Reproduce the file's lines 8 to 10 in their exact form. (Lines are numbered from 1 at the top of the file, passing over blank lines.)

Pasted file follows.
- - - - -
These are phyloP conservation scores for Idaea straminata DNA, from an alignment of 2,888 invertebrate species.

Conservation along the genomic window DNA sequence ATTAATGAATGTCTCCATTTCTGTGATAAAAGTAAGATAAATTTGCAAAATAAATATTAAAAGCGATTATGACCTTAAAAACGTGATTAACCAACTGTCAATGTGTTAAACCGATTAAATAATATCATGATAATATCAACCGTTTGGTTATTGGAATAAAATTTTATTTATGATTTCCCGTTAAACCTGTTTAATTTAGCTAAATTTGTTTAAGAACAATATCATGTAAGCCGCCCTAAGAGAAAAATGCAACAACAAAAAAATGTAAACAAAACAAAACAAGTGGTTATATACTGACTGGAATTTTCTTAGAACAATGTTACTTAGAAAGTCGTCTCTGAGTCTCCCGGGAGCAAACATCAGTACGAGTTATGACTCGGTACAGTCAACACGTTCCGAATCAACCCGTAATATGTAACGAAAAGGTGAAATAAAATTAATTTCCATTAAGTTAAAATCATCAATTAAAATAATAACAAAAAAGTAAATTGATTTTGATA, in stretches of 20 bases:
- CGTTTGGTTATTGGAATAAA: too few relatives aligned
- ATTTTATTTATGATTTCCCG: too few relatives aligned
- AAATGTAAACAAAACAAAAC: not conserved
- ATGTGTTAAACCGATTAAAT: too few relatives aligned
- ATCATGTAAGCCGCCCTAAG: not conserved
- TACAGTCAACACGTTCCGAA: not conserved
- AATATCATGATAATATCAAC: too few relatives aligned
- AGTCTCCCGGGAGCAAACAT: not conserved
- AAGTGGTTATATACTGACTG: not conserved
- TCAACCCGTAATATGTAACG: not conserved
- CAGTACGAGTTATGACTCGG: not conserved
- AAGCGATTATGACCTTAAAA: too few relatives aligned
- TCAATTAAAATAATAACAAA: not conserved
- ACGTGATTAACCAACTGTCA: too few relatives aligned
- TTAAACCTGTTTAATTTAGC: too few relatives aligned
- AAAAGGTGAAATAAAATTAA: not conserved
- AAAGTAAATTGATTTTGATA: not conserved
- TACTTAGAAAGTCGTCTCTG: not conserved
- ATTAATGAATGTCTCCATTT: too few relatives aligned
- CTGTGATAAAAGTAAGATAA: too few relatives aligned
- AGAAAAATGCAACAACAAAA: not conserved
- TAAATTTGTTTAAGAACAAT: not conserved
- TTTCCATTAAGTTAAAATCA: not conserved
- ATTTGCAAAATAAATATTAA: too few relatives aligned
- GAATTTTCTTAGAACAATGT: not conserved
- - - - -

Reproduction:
- TACAGTCAACACGTTCCGAA: not conserved
- AATATCATGATAATATCAAC: too few relatives aligned
- AGTCTCCCGGGAGCAAACAT: not conserved